Can you straighten me out, please. Thanks.

    • Tom Brown :

      Good catch, Bruce. Yes it should be 40 percent of those surveyed said they did not vote on their school budgets. Tom Brown, VTDigger Assignment Editor

      • Moshe Braner :

        So those surveyed were somehow not representative at all of the typical registered voters? How and why? Or were many of them too embarrased to admit that they didn’t bother to vote? What other questions did they give made-up answers to?

        The question “should the property tax system should be changed or stay the same” is rather useless, since it does not state what kind of change. Some want a return to a straight property tax. Some want a straight income tax. Both of those opposing views don’t think the current system is good.

      • Ken McPherson :

        ‘Tom, are you with Castleton? Is the 40% number from raw survey data or from the weighted analysis? In either case, the discrepancy between the survey results (60% of registered voters voted on the ballot) and the more believable real world voting results (probably 25% plus or minus voted) suggests that the survey results are biased, with “registered voters who voted” being significantly over-represented in the sample and, possibly, in the reported results. This over-representation is predictable – those registered voters who chose to express their feelings by voting are most likely also more likely to express their feelings by participating in a telephone survey. Could you clarify if this bias was corrected in analyzing the data, and could you explain how the correction was accomplished?

        • Tom Brown :

          Ken, I am with VTDigger. We have reached out to the conductor of the poll to try to answer your question. In the meantime, the methodology is described generally in the story we posted. Thanks for the question, Tom

          • Moshe Braner :

            The methodology section does not say how many people were reached but turned down the offer of an interview. If that number was a large percentage of those reached, perhaps larger than the number interviewed, that could explain the bias. And, if that bias is so large, it cannot be fully corrected.

            I would love to actually know how many people complain about their school taxes but do not bother to vote.

            In the town of Essex, where both Bruce Post and I live (the second largest in the state), the school budget vote is in April, long after Town Meeting Day. I believe that separation depresses turnout, and should be changed. I also wonder if this research poll included towns that vote on their school budget at such a later date? The question wording quoted above mentioned Town Meeting Day.

  2. Larry Hopkins :

    In my town, which has one of the lowest rates in the state, everyone complains about the school tax rate, yet only about 33% of the voters voted ( 180 of 528 ) and the budget only passed 98-82.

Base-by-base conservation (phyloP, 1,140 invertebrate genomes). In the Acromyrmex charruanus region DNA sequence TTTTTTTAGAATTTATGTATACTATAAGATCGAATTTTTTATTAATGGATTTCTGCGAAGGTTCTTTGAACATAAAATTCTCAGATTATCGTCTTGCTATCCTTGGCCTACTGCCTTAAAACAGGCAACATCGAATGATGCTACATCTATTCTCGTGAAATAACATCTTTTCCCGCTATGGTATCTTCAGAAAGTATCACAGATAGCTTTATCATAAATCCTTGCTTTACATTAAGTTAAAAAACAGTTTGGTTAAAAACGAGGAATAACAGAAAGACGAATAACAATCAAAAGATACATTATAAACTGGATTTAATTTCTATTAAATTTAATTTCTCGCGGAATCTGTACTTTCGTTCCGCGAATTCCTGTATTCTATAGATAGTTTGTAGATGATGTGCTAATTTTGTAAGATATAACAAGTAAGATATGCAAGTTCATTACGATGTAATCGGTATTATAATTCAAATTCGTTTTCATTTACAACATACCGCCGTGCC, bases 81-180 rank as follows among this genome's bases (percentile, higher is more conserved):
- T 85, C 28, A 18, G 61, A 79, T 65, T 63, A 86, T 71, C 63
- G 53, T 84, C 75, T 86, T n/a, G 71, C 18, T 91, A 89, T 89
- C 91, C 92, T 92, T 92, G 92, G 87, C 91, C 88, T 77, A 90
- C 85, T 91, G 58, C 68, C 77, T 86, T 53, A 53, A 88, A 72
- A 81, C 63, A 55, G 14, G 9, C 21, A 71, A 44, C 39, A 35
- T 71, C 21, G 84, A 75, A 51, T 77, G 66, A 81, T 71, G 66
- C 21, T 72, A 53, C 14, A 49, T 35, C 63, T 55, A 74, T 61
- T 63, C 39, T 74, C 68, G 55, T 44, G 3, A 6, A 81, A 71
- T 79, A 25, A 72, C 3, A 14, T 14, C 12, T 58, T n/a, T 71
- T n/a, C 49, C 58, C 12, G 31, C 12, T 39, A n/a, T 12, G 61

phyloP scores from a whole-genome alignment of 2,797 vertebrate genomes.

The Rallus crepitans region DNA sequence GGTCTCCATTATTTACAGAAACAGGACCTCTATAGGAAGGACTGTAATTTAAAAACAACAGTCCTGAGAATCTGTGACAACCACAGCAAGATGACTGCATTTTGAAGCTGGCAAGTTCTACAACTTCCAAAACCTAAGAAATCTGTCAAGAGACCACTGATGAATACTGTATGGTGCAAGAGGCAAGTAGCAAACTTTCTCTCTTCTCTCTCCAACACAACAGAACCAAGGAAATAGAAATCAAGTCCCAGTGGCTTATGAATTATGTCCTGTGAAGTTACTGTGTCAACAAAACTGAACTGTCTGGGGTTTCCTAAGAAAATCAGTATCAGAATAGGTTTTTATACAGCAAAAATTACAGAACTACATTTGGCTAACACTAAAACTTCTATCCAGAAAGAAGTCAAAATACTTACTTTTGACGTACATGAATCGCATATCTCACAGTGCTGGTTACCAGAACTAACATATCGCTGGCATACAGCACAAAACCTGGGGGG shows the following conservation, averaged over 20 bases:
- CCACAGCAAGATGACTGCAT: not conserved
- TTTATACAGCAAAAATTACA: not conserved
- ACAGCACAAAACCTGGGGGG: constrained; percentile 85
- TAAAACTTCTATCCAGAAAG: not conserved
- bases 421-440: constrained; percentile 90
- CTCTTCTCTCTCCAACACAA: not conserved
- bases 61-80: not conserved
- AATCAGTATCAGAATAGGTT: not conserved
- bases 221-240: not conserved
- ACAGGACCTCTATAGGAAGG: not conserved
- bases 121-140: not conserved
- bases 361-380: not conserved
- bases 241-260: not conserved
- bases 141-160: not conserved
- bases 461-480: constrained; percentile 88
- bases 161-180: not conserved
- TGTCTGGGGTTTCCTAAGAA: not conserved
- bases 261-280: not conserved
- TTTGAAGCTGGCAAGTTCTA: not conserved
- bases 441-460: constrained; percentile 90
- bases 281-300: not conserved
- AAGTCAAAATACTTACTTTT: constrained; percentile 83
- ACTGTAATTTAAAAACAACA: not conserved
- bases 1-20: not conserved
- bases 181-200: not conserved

This was the first and only time we ever were over the base tax adjusted by CLA. This to me attests to the fact many voters voted no most likely because they do not understand the system. Maybe is was the 18% increase?

  3. Larry Hopkins :

    Sorry, forgot to add that the calculated tax CAN NOT be lowered by spending under the base cost per pupil.

    • Larry Hopkins :

      Two posts before this seem to have been deleted, so my post of 11:38 AM is moot.
      Someone asked about taxes and now that is gone?

  4. John McClaughry :

    The poll question was “do you think the statewide formula for property taxes is fine, or needs to be revised?” This borders on being an idiot question. 99% of the respondents can not offer a coherent explanation of any “statewide formula for property taxes”. That’s like asking if the US should extend basic human rights to the Islets of Langerhans.
    People know what they’re paying in property taxes (once a year), and most want relief, but most have no conception of where the $1.5 B in education money comes from , where it goes, and what it produces. They will cheerfully vote for maximum benefit at minimum cost.
    I can’t believe a polling institution would go out with such an unrevealing question.

  5. Ed Fisher :

    Yeaa ! One small sign that what I’ve been preaching for twenty years plus is coming around ! People are realizing finally , enough is enough , No! more escalated and mushrooming school budgets ! The idiocy that surrounds the municipal budgeting process has come to a head .

  6. Wayne Senville :

    Did the poll include the question: “Do you understand how the current education funding formula works?”

    To me, one of the greatest flaws in the legislation is that it is virtually impossible for anyone to understand how the funding formula works. One basic rule in writing laws is that they should be understandable.

    In Burlington, where I live, I listened time after time to explanations of how the formula works and why our proposed school tax increase of 10% was really just a modest increase of 3%, and that for many voters it didn’t really represent any increase. The more I listened the more confused I got!

    There are true merits in having a law that can be readily explained and understood.

    *As an alternative to asking survey respondents whether they understand how the formula works (some may be embarrassed to say they don’t), how about asking them to write a short explanation of how the funding formula works. The results should be fascinating to read.